Swedish Agency Exposes Military Secrets; Fines the Guilty Half a Month’s Salary
The transport agency of Sweden has exposed the personal data of millions of its citizens in what is now being called one of the worst government IT disasters.
The story goes back to 2015 when IBM received an IT maintenance contract from the Swedish Transport Agency, Transportstyrelsen. Apparently, IBM administrators in the Czech Republic were given full access to all data and logs by the Swedish agency without any security clearance. Local news agencies are calling this security catastrophe of outsourcing without prior security checks as handing over "the keys to the Kingdom."
The Scandinavian government is stuck in a scandal that it tried to hush up before it blew out of proportion. The mishandling of this outsourcing deal may have resulted in the leak of the private data of every car owner in the country, including police and military transport. The 2015 leak exposed personal information, such as names, photos and home addresses of millions of Swedish vehicle owners, including fighter pilots of the Swedish air force, police suspects, those under the witness protection program, and the members of the military's most secretive units.
Swedish newspaper Dagens Nyheter (DN) that has seen the police investigation documents, reports that the IBM employees in the Czech Republic were given full access to all data and logs, while firewalls and communications were maintained by a company in Serbia.
Local papers also report that the IBM Serbian branch was also allegedly contracted to operate Sweden's secure government intranet. This gov intranet is then connected to the EU's secure network STESTA, meaning the botched up contract also put the EU's secure network at risk. "The net effect here is that the EU secure Intranet has been leaked to Russia by means of deliberate lawbreaking from high ranking Swedish government officials," Rik Falkvinge, head of privacy at VPN provider Private Internet Access, writes noting the pro-Russian sentiments of Serbia.
"Even if there are additional levels of encryption on STESTA, which there may or may not be, this has "should never happen" written all over it."
Not the first security disaster by STA
Apparently, this isn't the first time that Sweden's transport agency has messed up IT security. Not only did it bungle the deal with IBM, it also emailed the entire vehicle database to marketers subscribing to it last March. While the vehicle register is in public information, this database included the people in the witness protection program. Falkvinge adds that the agency sent a second email pointing these sensitive records out and requesting its subscribers to remove these records themselves, in a cleartext email.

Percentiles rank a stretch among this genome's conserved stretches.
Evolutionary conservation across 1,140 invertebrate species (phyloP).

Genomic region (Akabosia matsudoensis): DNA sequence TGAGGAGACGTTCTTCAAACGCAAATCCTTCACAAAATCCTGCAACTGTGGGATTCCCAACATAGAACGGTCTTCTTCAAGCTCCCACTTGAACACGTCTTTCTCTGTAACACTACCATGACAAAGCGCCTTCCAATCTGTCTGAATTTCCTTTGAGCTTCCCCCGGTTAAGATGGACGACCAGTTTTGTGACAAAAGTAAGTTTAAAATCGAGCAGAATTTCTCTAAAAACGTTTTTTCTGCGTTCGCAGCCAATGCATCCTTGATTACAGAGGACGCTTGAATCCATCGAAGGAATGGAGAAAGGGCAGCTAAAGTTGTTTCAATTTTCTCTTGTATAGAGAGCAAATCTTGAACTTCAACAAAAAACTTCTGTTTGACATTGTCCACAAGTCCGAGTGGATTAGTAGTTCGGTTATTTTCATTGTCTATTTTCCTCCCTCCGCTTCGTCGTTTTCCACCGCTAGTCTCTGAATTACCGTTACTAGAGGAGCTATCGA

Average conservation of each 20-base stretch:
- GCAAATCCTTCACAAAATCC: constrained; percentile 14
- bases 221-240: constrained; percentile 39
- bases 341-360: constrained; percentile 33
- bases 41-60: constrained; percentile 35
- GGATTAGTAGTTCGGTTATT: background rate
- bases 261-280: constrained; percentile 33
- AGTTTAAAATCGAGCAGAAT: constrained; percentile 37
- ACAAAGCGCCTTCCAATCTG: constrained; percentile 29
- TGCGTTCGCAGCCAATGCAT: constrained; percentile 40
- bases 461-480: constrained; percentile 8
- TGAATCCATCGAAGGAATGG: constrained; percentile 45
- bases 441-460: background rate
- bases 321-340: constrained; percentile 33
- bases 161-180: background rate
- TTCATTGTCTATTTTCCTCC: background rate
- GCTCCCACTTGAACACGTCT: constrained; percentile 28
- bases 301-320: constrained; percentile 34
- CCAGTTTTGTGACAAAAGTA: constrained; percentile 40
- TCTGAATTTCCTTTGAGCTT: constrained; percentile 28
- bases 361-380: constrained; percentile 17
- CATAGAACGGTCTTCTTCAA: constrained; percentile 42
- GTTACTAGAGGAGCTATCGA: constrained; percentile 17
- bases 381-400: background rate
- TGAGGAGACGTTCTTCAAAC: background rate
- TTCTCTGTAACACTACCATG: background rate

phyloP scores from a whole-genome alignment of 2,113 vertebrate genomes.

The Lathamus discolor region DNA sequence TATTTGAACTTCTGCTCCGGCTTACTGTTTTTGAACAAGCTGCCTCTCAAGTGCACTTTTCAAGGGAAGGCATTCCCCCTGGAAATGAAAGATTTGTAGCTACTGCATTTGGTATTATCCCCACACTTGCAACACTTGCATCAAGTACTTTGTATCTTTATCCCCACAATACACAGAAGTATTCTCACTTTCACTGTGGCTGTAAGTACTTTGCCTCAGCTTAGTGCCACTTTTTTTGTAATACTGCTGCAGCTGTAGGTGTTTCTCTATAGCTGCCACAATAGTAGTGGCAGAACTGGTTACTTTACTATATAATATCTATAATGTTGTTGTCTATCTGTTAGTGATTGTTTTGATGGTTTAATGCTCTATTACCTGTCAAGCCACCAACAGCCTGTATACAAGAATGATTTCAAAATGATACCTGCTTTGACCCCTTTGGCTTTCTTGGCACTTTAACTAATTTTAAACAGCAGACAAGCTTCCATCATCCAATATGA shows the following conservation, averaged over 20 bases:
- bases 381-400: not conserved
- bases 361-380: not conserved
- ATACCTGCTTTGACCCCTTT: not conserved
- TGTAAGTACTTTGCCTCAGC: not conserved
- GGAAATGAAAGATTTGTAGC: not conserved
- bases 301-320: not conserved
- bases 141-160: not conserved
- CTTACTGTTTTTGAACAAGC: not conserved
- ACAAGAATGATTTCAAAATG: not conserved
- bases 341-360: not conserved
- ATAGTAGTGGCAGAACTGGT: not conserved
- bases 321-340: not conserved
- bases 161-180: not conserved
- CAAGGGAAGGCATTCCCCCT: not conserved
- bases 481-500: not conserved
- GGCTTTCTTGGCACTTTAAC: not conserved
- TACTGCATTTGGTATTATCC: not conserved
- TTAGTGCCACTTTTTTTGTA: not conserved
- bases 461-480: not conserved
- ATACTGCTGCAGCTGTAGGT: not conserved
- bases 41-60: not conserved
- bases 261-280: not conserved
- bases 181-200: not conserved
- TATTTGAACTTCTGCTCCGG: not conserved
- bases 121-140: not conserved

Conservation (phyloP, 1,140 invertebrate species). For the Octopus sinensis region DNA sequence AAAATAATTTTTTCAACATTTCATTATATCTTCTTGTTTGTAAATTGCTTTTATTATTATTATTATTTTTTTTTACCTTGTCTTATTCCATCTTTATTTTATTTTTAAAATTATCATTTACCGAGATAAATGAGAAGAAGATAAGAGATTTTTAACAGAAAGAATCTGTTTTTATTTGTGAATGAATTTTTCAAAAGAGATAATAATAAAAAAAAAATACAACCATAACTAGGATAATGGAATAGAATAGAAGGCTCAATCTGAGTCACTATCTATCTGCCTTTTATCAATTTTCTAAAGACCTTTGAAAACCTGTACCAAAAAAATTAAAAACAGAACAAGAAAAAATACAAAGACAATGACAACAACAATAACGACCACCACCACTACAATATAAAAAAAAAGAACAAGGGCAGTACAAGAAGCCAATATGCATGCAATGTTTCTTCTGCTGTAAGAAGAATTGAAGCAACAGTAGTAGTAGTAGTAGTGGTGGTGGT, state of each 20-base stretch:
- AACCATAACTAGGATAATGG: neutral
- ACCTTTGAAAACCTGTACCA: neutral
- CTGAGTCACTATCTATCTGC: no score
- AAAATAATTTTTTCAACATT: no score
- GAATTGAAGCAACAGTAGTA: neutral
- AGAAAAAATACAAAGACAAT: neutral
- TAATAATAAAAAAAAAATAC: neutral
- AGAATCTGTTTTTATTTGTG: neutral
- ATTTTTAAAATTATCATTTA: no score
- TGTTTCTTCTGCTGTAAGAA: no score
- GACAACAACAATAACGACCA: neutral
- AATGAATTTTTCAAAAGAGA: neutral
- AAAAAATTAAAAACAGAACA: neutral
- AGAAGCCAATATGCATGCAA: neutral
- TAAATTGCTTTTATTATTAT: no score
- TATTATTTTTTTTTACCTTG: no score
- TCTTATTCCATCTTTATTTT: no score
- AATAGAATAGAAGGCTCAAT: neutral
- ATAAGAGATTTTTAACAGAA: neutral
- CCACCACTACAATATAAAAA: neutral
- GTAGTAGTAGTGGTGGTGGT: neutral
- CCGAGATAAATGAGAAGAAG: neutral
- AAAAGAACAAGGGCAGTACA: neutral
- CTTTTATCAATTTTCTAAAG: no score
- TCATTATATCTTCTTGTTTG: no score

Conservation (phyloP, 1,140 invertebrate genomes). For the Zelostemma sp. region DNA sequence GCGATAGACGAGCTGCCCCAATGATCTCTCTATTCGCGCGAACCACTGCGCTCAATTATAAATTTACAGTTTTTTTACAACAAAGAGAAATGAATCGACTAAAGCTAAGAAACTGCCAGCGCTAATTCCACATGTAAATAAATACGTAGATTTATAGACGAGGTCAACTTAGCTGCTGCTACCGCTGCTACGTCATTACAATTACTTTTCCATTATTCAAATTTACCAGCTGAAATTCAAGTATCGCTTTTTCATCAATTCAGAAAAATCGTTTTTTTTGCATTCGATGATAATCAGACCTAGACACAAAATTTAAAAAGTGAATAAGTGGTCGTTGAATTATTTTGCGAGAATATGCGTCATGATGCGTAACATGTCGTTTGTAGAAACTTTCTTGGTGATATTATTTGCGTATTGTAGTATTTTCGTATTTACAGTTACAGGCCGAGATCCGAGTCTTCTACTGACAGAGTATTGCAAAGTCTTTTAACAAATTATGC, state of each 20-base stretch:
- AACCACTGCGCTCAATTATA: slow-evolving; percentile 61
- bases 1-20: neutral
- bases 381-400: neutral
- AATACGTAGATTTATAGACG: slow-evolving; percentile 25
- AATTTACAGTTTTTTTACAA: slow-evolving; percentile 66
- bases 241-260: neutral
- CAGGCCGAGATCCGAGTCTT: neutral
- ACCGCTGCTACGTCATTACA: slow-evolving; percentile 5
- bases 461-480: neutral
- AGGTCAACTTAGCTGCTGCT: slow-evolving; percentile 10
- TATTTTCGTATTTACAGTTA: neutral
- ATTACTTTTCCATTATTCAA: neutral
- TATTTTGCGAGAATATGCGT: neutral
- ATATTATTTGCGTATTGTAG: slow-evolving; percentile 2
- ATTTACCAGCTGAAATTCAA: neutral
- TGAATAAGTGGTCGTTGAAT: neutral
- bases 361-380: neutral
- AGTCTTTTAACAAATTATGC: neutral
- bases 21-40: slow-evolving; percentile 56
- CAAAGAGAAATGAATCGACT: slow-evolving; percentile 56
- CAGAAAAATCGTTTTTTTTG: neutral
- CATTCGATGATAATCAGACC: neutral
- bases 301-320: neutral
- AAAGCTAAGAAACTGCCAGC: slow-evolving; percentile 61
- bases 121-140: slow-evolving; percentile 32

The Swedish government has since been trying to handle the criminal leak of sensitive data away from the public eye. The incident "exposed and leaked every conceivable top secret database: fighter pilots, SEAL team operators, police suspects, people under witness relocation."
Worst ever government leak in Sweden?
And the sentence?
Maria Ågren, the Director General behind this scandal was fined half a month's salary.
When this verdict was announced after a speedy trial, people started to dig into what actually had happened, eventually resulting in the retirement of the now-former DG in January. Only earlier in July did it surface that she was involved in possibly one of the worst government leaks ever and was found guilty of exposing classified information in a criminal court.
Swedish papers report that the agency report into this incident is so heavily redacted that it's impossible to learn the sensitivity of this exposure. Falkvinge, however, claims that the database had national security information, including:
The weight capacity of all roads and bridges (which is crucial for warfare, and says a lot about what roads are intended to be used as wartime airfields);
Names, photos, and home addresses of fighter pilots in the Air Force;
Names, photos, and home addresses of everybody and anybody in a police register, all of which are classified;
Names, photos, and home addresses of all operators in the military’s most secret units – equivalent to the SAS or SEAL teams;
Names, photos, and home addresses of everybody in a witness relocation program or who has been given protected identity for other reasons;
Type, model, weight, and any defects of any and all government and military vehicles, including their operator, which says a ton about the structure of military support units;
The new Director General says that while there's no guarantee that those who don't have security clearance in Eastern Europe do not still have access to this information, the agency is working to "fix" the issues by fall.
"If a common mortal had leaked this data through this kind of negligence, the penalty would be life in prison," Falkvinge writes. "But not when done by the government themselves. Half a month’s pay was the harshest conceivable sentence."